The race is on. Since February, the competition for Internet gaming has become like a horse race among the first three states who view Internet gaming as a revenue generator.
The federal Department of Justice (DOJ) revised its policy in December 2011, softening the definition of online gaming. The new official language created opportunities and eliminated obstacles to states legalizing Internet poker and other online betting programs.
While my home state of New Jersey was out front early on, it’s who crosses the finish line first that gets the win. Nevada Governor Brian Sandoval put pen to paper on February 21, while a last minute snag in the bill’s language threw a wrench into the New Jersey timeline.
Governor Chris Christie required a 10-year trial and “upped” the tax fee to 15 per cent. He signed New Jersey’s legislation on February 26. Delaware actually was first, passing their legislation last year.
Now, the goalpost has again changed. Which state, among New Jersey, Nevada and Delaware, will be the first to operate a fully functioning online wagering system? Christie is a competitive guy, so I fully expect a sprint to the finish.
In both New Jersey and Nevada, Republicans Christie and Sandoval reached compromises with their Democratic legislatures. Sadly, this refreshing leadership and counterpart cooperation remains limited to the state level.
New Jersey’s legislation will permit online slots, blackjack and other table games. The state’s 15 percent tax rate of online casinos from in-state players is more than double Nevada’s legislated 6.7 percent from online poker-only casinos.
Regulatory and industry experts believe Nevada will be the first state to go live with online gaming, probably by summer. Delaware has set September as their goal.
Not to be outdone, New Jersey has mandated its gaming enforcement division to deliver regulations and develop an effective system by late May and no later than late November. Somewhat skeptical, Caesars Entertainment Chairman and CEO Gary Loveman believes it more realistic for his four Atlantic City casinos- Bally’s, Caesars, Harrah’s Resort and Showboat-to plan for startup in 18 months to two years. Some Wall Street gaming analysts agree.
All potential casinos would have to undergo a comprehensive licensing process to begin operating Internet wagering systems in Atlantic City. Rather than reinvent the wheel, New Jersey officials are examining Internet other jurisdictions‘ gambling regulations to transfer the most ideal regulations and expedite the process. Nevada has already licensed a few Internet poker companies and will make a robust effort to get started quickly to reaffirm their rank as the number one gaming state.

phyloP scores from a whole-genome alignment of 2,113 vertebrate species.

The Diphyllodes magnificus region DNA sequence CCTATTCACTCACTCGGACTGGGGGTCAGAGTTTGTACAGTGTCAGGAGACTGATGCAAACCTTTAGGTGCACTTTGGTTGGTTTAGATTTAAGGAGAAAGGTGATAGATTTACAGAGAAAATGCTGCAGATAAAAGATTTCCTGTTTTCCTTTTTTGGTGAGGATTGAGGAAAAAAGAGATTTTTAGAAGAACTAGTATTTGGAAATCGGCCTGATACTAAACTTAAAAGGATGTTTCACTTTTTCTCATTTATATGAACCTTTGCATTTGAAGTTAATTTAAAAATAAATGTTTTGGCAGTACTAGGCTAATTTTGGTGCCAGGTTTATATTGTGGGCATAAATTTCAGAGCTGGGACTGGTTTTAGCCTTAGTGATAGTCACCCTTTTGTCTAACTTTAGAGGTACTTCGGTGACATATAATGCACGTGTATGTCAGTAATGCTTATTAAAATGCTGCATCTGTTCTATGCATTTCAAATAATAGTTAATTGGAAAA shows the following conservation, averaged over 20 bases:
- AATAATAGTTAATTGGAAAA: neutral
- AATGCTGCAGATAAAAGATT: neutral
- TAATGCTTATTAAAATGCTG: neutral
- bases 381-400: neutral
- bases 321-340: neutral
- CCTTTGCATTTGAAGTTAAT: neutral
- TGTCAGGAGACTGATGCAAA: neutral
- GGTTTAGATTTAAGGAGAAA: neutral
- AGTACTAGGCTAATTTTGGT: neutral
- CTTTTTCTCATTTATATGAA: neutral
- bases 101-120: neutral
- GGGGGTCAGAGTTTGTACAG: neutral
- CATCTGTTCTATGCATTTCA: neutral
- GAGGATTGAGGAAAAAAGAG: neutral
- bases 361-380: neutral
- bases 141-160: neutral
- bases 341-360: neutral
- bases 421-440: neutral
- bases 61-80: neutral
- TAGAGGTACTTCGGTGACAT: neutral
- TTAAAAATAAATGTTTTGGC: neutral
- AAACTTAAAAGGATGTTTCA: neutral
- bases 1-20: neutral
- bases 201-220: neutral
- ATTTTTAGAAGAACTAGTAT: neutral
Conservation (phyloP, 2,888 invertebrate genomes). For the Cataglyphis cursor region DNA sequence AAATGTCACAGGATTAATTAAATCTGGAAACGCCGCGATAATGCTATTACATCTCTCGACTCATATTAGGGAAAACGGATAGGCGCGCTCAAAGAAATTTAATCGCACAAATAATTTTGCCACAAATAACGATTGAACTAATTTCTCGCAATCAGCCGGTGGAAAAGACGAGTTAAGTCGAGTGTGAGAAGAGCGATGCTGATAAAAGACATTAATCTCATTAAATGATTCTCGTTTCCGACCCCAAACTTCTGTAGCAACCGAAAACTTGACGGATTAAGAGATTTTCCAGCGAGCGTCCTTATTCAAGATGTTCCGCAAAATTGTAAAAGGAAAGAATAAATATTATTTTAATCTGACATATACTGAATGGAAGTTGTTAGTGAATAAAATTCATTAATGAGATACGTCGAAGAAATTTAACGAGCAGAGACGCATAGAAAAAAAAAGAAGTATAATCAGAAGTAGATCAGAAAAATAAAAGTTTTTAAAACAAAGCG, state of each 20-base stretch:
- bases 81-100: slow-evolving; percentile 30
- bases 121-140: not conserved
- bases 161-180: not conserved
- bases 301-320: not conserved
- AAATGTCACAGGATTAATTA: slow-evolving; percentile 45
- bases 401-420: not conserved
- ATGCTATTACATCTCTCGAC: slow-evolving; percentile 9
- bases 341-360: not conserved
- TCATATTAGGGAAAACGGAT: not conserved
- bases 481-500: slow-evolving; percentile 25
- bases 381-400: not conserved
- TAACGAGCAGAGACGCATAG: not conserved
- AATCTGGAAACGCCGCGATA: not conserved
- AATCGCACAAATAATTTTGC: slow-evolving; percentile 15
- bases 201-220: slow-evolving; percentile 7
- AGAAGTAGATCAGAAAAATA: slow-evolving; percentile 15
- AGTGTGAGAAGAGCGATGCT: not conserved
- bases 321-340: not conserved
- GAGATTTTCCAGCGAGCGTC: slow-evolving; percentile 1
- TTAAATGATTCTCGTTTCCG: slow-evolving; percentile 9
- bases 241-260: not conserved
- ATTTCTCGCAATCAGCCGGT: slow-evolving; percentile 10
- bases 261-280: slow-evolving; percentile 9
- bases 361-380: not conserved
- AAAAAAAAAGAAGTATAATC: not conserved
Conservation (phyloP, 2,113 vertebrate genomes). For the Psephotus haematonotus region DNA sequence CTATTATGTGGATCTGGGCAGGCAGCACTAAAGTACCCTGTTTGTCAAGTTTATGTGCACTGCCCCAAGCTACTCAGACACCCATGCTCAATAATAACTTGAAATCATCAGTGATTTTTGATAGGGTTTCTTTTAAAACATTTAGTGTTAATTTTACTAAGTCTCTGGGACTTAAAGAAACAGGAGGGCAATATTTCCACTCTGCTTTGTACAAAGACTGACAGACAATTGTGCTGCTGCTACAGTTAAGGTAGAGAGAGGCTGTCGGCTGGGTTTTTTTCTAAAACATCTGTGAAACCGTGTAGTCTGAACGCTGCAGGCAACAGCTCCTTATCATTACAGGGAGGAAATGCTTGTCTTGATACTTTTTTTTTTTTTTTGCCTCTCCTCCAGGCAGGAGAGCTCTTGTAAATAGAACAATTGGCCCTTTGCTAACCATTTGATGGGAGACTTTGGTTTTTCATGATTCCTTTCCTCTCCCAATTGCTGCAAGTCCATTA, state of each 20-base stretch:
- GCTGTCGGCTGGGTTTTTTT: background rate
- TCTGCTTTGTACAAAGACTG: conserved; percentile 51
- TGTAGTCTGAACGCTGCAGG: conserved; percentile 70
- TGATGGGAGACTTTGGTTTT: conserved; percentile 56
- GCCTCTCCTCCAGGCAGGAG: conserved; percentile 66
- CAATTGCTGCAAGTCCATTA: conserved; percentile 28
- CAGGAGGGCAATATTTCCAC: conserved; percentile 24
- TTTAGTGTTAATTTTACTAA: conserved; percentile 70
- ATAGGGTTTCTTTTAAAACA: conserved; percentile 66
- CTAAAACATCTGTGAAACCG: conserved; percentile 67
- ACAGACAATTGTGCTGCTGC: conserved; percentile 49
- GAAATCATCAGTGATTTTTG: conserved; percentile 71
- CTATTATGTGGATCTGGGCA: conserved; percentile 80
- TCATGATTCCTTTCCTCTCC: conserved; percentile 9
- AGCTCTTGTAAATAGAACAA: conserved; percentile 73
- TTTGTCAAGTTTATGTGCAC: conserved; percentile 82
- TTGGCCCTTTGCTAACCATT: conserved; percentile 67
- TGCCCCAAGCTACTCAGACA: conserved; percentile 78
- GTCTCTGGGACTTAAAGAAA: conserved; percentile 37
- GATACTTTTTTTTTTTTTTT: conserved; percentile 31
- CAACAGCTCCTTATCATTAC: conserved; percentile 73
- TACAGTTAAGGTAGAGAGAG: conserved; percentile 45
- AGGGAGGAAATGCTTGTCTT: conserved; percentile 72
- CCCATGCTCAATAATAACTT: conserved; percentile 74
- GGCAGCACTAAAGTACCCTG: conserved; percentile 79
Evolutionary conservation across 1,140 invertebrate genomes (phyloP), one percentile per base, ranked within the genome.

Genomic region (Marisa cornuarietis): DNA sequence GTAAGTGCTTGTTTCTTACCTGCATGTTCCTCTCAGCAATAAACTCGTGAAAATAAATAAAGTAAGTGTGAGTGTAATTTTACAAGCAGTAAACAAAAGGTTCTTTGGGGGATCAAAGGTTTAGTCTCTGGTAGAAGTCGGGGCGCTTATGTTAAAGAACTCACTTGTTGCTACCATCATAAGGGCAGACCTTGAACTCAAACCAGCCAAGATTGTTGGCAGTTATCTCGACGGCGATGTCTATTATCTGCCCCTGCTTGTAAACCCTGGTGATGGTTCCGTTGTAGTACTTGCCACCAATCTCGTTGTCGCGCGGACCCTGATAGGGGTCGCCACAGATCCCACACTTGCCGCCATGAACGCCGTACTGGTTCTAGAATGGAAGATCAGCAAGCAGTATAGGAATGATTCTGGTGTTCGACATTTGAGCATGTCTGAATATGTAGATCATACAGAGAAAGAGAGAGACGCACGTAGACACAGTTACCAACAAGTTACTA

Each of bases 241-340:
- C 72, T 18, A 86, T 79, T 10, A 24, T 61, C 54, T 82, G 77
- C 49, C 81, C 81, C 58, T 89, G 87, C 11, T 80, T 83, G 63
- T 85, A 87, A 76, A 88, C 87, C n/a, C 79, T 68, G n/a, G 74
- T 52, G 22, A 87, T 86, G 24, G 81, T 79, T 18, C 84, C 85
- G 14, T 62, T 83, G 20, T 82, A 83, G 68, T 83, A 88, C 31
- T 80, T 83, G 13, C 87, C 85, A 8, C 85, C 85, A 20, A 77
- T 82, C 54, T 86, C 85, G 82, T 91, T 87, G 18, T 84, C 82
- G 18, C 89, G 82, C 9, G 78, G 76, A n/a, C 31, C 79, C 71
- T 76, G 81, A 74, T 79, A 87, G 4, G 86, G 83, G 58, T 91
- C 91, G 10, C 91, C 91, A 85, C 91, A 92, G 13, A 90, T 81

Despite years of trying, the powers that be in Washington have not shown this leadership skills at all… at least not yet. There is some movement again to pass national Internet gaming legislation. With more states surely to follow, the feds want to be part of the action.
And why shouldn’t they? The American Gaming Association (AGA) claims almost 85 countries have legalized online gambling, generating almost $35 billion wagered online globally each year. This number includes millions of players in the United States. The AGA projects American bets of $10 billion annually by 2017, up from about $4 billion in illegal gambling in 2011.
Both supporters and opponents recognize uniformity has its benefits in eliminating fraud. The long-proposed Senate bill has faced dissent from many state governors and others who charged it unfairly awarded Nevada excessive regulatory clout and fees. They fear that national legislation and taxation would undermine states rights and drain their revenues.
The earlier federal legislation, which only regulated Internet poker, assumed a Nevada monopoly. It divided tax revenue between Washington and states where the bettors reside and the legal website’s location.
With New Jersey and Delaware, plus other potential states, enacting their own legislation, that scenario changes. Plus, states are exploring how to pool resources and connections to expand the market. The big guys like Caesars and MGM Resorts have always favored federal legislation, believing it would create a larger universal and liquid market.
So, what is the plan going forward this year? While everyone wants record speed for their program, the regulatory process must kick in and succeed. The polling shows the public willing to give the industry its big chance to make the right first impression. They trust regulators with developing an honest system that secures their money as it enters cyberspace.
And they’re off… May the best state win.